This will be the first in a series of jigging articles. We had a request from a member who knows shallow water jigging but wanted to know more about the deep clear water lakes and reservoirs. Joe and Emily from Jigmonster.com
were kind enough to send this article our way
Deep water jigging is one of the most important tools at your disposal in the west.
Deep, rocky, clear water impoundments like Sonoma, Berryessa and Oroville are all places where deep water jig fishing dominates the tournament scene in the winter and summer seasons.
In the winter focus on main lake points where fish will move from 50-60 ft to 30 ft once or twice a day to feed. For this style of fishing I recommend employing a 7’, extra fast action graphite rod with 15 lb. fluorocarbon line, as you will need to set the hook very hard to make up for the extreme depth and line stretch that goes with it. Typically football head jigs in the ¾ or 1 oz size in simple dark colors are best. Colors like brown, brown/orange, brown/purple, black or black/red will get the job done at these depths much better than the lighter colors.
In the winter the fish are extremely sluggish so very little action is needed to bring these baits to life. You want to get the bait down to the bottom and then let the drifting boat drag the jig along the bottom, occasionally disrupted by the odd shake or slight list of the rod tip. At that depth it is inefficient to fish a bulky trailer as it will take too long to get to the bottom, so a double tail grub or #11 pork frog is the better choice. The bite may be hard to detect and may only feel like a mushy weight that can be pulled off the bottom, so it is important to give the fish a second to eat the bait before setting the hook.
In the summer large concentrations of fish will pull out and deep to the same places, although not quite as deep as in winter and can again be targeted with the jig. As far as line and rods go, the same set up will suffice. If bait fish are present expand your color selection to include the lighter colors like white, sexy shad, tilapia, chartreuse etc.
While active summer fish will blast a jig dragged slowly across the bottom, inactive summer fish can be suckers for a jig ripped up high off the bottom and right in front them. They will blast the fast moving jig as a reaction bait when they might not have taken the bait fished slowly. Typically these fish will be suspended 4 or 5 feet off the bottom.
During both the summer and the winter another great deep jig bite can be found when fish suspend at some level on standing timber. These fish can be caught by dropping the jig to the base of the tree and then slowly shaking the bait for a minute then cranking the jig up 2 or 3 turns and shaking it again. Simply spend a minute shaking that bait every 3 cranks like you are checking each floor of a skyscraper.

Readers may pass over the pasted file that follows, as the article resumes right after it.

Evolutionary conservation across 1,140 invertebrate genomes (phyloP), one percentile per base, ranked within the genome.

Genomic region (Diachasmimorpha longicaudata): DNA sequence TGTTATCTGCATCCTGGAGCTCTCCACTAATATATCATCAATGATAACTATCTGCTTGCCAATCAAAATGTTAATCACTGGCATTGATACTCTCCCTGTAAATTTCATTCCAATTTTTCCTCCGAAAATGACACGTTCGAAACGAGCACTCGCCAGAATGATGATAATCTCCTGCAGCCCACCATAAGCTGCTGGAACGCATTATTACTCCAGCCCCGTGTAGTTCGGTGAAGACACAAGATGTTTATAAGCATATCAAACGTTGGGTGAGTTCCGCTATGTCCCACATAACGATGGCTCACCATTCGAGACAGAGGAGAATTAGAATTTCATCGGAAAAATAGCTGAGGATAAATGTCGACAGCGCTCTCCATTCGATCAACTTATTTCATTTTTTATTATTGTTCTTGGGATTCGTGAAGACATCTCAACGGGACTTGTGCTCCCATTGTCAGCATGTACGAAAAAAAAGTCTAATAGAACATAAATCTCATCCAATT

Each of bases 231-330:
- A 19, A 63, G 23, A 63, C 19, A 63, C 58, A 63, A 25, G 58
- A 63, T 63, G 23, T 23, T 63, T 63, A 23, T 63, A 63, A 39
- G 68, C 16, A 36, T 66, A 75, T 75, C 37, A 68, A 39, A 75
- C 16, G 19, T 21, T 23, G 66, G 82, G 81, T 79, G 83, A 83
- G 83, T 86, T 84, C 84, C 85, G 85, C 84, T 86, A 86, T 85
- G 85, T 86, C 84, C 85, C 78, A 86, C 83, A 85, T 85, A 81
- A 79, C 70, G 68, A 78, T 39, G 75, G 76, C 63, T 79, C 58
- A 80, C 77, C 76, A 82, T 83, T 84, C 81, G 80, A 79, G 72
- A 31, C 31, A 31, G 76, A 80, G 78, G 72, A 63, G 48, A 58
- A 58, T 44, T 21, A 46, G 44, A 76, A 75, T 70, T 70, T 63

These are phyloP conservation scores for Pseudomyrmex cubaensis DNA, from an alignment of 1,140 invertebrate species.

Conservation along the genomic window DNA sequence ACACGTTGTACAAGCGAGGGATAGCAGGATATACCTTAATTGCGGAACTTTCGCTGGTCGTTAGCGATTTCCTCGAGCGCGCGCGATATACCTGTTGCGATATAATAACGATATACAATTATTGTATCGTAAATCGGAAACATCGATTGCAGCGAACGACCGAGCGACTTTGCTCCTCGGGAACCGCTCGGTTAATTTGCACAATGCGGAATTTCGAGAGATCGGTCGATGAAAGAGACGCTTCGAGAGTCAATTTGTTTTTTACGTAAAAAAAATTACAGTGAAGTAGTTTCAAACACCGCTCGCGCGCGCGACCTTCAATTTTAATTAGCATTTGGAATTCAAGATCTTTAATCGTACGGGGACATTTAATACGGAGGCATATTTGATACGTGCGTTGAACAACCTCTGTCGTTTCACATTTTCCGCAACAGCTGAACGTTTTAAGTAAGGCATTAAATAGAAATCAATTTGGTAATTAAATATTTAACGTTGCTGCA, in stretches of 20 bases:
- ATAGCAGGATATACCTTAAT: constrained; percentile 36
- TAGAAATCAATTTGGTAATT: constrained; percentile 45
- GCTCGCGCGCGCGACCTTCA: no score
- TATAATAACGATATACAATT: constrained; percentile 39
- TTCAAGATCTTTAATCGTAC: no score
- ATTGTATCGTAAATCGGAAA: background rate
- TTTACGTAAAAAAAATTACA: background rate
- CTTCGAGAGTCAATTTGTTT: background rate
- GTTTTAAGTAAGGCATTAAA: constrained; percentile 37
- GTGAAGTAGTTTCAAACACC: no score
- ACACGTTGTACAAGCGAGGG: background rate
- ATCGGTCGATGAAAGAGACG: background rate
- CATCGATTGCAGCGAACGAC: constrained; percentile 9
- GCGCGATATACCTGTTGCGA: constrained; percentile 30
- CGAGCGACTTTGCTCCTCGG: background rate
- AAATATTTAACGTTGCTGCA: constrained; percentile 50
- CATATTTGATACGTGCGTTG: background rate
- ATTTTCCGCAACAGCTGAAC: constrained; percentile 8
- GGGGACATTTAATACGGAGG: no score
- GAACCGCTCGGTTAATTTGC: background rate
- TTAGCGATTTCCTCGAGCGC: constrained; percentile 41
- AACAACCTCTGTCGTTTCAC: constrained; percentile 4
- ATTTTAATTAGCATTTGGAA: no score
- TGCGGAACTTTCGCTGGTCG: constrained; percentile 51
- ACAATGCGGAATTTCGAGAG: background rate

The deep water jig is a powerful tool, and at it is best under tough conditions so remember to take good care of these fish by knowing how to “pop” them to release the pressure in their bellies, and taking your time to bring them to the surface. There is nothing worse than fishing a January event and seeing that after everyone has trailered up and gone home, there are dozens of stiff, bloated bass floating at the launch ramp.
The best thing about fishing with jigs at any depth is the fact that they are a pure manual action bait. That means you are in the driver’s seat and can bring all sorts of different approaches to its use. We are no longer “cubby-holed” by strict rules and limits that have been set in the past. Statements like “jigs are only for cold water, or “jigs are only meant to imitate crayfish” no longer apply.
In the past couple of years tournament anglers have started to realize that there are all kinds of different ways to use these baits and more and more tactics are coming to light each year. For example:
* Swimming a jig in spinnerbait colors with a single tail grub trail across skinny, weedy water where the water levels have fallen too low to allow the use of spinnerbaits.
* Burning a heavier swim jig paired with a soft plastic toad as a trailer across the surface and over mats like you would a frog or buzzbait.
* Bed fishing a football head jig with a long white skirt and no trailer like the one that caught “Dotty”, the 25 pounder at lake Dixon.
When it’s all said and done, no matter how much we focus and study these tactics and others like them, with the goal of sticking more and bigger fish, it’s all about having fun and sharing that fun with our friends and family of all ages. Good Luck from Joe and Emily at jigmonster.com